The wound is grotesque and gaping. The area just above Dara's groin is thick and dark with clotting blood. Her coughing has ceased. Her shirt and seat are saturated. The air inside the car is thick with the gooey metallic smell of a wounded beast. I can no longer hear her breathing and realize that she has gone.

Guided by an unseen force, I know what I must do.

My head lights on bright, I slow the car until I find a dirt road taking off through the desert to my right. Though no other cars are on the highway, I dim my lights and turn onto the road. With no other options, I drive for miles, through gigantic ruts from a recent desert rain, even through a small creek, and finally down into a gully not visible from the main highway.

Shutting off the engine, putting on the parking brakes, and turning my headlights on bright, I open my door, step out, and walk slowly around to the other side. The desert breeze refreshes me a bit. "C'mon, angel," I whisper as I open the passenger door, grab Dara, and drag her out. Taking her feet, sobbing weakly, I drag her to a point about fifty feet in front of my car bathed in light. Then, I return to the car, open the trunk, and take out a small, collapsible shovel that I always carry on road trips. It takes about two hours to dig a grave in this hard soil.

Once I have covered up Dara's body, holding the shovel in one hand, I walk out of the light and look up at the night sky. The breeze whips around me. It's a moonless night, but the night air is so clear that I can see the Milky Way. I cannot feel, which is the way it was after I help bury the old couple. A star shoots across the sky, and, I wonder if praying would make a difference. I wonder about the God that Dara fled and about the obsidian angels. Is anybody there? I silently ask. In that instant, in a flicker of transcendence, I am reminded of those moments when it occurs to some of us that, given the sheer impossibility of existence, let alone the presence of an infinite and eternal universe, the cosmos is built up an elaborate, intricate design.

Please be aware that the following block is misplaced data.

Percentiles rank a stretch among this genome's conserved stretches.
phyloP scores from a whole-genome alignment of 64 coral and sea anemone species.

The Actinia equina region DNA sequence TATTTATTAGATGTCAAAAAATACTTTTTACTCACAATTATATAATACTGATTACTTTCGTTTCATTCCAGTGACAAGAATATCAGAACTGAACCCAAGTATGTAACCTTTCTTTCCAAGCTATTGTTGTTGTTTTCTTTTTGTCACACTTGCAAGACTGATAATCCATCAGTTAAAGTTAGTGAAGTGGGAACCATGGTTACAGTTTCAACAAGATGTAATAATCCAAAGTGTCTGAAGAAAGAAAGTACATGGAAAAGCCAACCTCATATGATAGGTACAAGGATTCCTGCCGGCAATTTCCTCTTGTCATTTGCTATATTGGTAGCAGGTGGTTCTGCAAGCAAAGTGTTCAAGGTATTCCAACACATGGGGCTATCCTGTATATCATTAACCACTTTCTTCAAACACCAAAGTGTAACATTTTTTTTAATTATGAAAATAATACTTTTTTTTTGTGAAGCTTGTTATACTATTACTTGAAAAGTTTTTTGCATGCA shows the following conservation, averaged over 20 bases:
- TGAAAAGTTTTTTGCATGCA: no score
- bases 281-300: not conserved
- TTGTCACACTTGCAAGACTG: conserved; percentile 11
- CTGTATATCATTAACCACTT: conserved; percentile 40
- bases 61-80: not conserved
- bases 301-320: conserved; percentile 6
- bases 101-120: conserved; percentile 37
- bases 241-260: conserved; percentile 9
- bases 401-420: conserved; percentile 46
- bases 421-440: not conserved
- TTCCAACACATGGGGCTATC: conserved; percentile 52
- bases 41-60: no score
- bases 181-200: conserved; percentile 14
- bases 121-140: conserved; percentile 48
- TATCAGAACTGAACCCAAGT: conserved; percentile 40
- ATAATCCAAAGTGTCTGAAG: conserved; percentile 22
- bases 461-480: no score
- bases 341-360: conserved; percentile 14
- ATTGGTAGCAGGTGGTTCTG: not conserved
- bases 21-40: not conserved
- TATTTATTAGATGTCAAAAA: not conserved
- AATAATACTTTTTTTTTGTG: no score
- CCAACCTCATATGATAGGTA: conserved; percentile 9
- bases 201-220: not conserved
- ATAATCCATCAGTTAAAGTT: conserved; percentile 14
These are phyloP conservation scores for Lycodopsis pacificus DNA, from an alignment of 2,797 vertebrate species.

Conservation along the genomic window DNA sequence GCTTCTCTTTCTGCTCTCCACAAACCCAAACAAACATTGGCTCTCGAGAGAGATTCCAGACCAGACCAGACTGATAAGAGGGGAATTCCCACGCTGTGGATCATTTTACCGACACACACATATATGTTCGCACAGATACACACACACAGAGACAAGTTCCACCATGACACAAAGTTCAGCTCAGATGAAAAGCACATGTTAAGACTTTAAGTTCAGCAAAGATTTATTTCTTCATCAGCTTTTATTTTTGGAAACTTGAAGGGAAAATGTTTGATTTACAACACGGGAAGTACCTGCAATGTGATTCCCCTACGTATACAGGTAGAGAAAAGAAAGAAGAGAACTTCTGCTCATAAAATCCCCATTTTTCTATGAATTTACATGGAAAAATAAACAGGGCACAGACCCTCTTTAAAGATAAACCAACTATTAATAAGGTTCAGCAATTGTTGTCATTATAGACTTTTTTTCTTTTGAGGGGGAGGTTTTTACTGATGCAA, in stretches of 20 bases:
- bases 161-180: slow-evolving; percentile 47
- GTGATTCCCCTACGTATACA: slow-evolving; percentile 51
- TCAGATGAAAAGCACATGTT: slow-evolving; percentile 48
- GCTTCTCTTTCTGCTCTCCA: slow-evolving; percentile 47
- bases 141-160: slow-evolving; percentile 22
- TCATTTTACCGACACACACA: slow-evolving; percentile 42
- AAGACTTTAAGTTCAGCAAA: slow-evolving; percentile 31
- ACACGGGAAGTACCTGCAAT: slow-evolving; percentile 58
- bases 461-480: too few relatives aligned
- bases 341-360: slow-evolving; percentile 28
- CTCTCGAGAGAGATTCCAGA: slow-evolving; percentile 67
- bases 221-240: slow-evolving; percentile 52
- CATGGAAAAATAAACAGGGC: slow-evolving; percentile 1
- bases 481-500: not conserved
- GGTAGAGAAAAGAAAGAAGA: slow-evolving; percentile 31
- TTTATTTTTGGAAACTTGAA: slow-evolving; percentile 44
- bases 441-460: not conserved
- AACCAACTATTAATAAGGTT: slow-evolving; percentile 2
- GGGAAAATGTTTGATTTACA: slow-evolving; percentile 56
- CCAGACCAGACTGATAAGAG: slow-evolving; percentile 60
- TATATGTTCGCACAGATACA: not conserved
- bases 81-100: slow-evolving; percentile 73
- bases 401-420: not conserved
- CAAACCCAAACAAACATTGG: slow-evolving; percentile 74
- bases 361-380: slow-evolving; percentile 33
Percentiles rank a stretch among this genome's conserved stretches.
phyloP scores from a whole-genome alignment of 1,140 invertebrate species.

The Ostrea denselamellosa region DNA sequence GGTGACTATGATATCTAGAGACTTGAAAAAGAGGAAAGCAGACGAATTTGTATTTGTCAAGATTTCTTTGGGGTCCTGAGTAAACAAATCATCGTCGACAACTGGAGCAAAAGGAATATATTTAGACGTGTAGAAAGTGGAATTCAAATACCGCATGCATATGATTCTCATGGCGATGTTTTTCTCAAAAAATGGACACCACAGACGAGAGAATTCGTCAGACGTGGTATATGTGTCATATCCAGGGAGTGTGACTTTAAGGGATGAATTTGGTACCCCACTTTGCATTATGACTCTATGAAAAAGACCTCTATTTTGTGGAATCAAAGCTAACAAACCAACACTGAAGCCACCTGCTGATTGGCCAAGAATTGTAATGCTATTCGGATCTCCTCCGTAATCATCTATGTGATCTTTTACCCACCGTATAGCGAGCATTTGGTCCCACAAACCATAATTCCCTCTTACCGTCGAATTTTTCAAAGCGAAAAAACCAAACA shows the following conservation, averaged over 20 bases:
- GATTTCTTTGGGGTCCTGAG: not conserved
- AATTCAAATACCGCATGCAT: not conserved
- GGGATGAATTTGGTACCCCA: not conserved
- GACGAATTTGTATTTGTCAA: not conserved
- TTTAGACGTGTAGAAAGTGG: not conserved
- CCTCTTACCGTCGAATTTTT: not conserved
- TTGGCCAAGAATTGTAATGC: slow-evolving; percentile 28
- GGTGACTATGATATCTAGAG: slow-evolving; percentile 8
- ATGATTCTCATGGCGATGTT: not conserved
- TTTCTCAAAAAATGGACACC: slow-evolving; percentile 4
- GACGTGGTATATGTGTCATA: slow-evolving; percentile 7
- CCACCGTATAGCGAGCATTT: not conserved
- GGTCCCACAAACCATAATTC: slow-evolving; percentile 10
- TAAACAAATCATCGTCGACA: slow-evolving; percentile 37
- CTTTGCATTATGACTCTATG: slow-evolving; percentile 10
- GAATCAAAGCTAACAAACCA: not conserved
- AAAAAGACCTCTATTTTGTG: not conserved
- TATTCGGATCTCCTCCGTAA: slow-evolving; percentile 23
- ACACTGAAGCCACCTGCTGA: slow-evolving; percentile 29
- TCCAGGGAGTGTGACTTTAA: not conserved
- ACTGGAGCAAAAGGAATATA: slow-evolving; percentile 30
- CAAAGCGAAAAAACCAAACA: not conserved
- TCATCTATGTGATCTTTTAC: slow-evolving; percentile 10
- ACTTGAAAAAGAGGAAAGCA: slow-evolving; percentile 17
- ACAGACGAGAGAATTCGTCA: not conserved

But I can hold the thought no longer than I can hold my breath. Besides, I tell myself, who the really cares? Drained of life, I head for my car, hoping the angel has gone away. I look at the roof of my car, see nothing, open the door, and throw the shovel into the back seat. The angel, rider of the night sky, will be back, clinging to my thoughts like a black bat.

A hard warm wind begins howling across the desert, but the wind could not be an answer. Nothing inhabits the lifeless wind, no more that motion through the void. Maybe, there are no answers, I tell myself, but that should not be my concern. It occurs to me as well that the death of one, ten, even one thousand really doesn't matter in the greater scheme of things; but, of course, my transcendent moment gone, I realize that there can be no greater scheme, the concept of which is surely an invention of cultures desperate to deny empty night.

I think about this revelation, actually imagine that I feel good about it as I start the car, remove the brake, and head for the highway. Maybe, I tell myself, flipping on the radio and hoping to find a classical music station to fill my own tangible emptiness, nothing matters at all.